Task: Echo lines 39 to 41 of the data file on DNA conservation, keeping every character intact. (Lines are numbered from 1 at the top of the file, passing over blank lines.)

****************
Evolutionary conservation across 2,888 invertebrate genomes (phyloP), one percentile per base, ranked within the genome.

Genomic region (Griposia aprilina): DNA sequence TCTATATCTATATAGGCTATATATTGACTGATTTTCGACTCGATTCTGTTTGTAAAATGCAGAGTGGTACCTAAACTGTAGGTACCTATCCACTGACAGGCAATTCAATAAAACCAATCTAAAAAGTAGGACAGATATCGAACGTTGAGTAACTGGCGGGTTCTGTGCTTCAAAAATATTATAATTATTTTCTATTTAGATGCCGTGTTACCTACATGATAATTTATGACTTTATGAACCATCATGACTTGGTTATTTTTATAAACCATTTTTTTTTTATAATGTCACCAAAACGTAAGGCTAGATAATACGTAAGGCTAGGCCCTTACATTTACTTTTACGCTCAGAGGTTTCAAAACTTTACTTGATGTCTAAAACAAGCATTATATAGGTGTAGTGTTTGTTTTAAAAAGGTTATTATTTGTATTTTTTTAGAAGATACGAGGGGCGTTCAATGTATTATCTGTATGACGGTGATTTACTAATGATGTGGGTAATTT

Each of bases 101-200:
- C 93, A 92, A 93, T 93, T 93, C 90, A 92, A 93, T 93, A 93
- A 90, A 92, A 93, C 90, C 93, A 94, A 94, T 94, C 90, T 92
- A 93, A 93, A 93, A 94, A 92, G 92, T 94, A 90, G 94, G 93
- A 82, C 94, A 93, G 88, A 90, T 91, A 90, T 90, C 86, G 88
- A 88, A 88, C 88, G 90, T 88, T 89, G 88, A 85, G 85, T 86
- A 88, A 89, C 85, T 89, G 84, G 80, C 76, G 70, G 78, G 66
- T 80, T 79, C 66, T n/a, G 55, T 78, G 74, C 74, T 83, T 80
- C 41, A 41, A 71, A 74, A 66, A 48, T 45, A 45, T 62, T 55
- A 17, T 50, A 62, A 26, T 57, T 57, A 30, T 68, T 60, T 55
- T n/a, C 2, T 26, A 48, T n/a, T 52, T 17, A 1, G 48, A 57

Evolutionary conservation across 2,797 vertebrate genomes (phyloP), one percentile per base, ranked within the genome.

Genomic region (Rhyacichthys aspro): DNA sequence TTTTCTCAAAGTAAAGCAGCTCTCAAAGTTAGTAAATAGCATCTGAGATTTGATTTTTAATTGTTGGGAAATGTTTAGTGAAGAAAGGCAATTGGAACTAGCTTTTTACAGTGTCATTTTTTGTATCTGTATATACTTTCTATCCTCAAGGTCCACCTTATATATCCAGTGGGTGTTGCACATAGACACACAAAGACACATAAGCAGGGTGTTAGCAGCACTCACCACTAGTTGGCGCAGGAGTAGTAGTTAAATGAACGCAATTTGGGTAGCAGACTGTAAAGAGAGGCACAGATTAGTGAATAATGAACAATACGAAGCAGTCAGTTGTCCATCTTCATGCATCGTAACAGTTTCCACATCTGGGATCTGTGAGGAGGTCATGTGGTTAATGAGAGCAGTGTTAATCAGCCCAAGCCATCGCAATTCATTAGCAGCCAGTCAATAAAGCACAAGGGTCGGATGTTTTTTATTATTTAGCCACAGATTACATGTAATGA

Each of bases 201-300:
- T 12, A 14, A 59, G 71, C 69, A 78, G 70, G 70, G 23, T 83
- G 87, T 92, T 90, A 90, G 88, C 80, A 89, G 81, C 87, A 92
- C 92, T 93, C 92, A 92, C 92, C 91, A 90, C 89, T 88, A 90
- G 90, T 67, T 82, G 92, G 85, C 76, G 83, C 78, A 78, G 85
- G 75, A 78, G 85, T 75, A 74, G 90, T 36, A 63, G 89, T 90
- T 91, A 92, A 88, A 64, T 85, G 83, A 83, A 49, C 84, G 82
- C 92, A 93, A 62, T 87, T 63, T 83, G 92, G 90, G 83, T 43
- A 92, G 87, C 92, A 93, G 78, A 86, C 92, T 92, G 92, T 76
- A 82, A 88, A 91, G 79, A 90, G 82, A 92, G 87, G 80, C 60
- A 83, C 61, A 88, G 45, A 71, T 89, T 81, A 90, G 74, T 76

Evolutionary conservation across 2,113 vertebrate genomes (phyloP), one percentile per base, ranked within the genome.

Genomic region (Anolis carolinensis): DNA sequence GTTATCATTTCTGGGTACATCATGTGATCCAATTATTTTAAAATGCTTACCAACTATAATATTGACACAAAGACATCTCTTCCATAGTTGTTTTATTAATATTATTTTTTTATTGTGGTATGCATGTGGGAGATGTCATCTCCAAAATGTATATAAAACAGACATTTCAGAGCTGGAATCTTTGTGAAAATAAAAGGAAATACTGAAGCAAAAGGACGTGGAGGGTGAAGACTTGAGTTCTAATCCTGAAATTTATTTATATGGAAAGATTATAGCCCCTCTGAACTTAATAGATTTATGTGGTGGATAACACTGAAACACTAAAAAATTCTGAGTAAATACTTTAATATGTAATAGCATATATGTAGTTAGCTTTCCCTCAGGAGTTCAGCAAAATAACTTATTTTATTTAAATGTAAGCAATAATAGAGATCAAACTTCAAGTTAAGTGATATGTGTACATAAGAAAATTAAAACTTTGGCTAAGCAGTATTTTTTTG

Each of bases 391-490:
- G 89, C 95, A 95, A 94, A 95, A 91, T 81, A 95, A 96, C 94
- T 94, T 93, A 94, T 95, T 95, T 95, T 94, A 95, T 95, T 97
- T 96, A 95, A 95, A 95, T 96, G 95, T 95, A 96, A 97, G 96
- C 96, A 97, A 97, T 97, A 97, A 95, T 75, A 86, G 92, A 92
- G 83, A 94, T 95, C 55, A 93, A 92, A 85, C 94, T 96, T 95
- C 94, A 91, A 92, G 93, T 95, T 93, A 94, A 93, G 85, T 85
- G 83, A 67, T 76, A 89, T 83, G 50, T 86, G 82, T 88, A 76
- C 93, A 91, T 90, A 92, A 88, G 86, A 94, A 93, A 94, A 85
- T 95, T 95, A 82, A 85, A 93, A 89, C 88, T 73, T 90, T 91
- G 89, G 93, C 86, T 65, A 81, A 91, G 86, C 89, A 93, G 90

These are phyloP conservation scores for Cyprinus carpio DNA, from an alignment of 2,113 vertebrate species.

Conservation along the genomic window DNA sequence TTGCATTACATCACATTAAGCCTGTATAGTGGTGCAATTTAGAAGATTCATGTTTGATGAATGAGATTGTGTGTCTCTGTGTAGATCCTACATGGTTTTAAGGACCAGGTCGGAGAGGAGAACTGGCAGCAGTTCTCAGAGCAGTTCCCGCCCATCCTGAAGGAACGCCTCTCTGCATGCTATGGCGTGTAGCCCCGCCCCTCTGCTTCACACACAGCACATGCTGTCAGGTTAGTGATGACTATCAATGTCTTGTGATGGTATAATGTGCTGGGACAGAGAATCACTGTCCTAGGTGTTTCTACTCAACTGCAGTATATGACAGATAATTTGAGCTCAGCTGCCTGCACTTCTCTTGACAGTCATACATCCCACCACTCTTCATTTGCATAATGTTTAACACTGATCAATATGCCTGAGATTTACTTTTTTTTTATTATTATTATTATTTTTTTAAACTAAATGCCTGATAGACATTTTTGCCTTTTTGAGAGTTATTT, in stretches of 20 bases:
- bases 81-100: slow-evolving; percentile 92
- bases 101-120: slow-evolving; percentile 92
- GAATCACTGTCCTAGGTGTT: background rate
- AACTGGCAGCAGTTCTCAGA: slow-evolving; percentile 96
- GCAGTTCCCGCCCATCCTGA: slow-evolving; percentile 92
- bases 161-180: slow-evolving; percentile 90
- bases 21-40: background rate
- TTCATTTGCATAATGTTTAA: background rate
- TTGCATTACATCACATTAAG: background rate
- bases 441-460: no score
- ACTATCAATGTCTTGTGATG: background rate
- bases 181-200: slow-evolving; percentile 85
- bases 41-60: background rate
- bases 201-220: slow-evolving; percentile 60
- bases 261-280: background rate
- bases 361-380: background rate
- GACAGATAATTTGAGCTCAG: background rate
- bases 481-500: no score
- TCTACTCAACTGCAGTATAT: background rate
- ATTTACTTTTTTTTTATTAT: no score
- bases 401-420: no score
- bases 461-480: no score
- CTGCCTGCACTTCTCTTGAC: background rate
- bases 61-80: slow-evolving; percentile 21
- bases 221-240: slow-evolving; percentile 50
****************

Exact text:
- G 89, G 93, C 86, T 65, A 81, A 91, G 86, C 89, A 93, G 90

These are phyloP conservation scores for Cyprinus carpio DNA, from an alignment of 2,113 vertebrate species.

Conservation along the genomic window DNA sequence TTGCATTACATCACATTAAGCCTGTATAGTGGTGCAATTTAGAAGATTCATGTTTGATGAATGAGATTGTGTGTCTCTGTGTAGATCCTACATGGTTTTAAGGACCAGGTCGGAGAGGAGAACTGGCAGCAGTTCTCAGAGCAGTTCCCGCCCATCCTGAAGGAACGCCTCTCTGCATGCTATGGCGTGTAGCCCCGCCCCTCTGCTTCACACACAGCACATGCTGTCAGGTTAGTGATGACTATCAATGTCTTGTGATGGTATAATGTGCTGGGACAGAGAATCACTGTCCTAGGTGTTTCTACTCAACTGCAGTATATGACAGATAATTTGAGCTCAGCTGCCTGCACTTCTCTTGACAGTCATACATCCCACCACTCTTCATTTGCATAATGTTTAACACTGATCAATATGCCTGAGATTTACTTTTTTTTTATTATTATTATTATTTTTTTAAACTAAATGCCTGATAGACATTTTTGCCTTTTTGAGAGTTATTT, in stretches of 20 bases: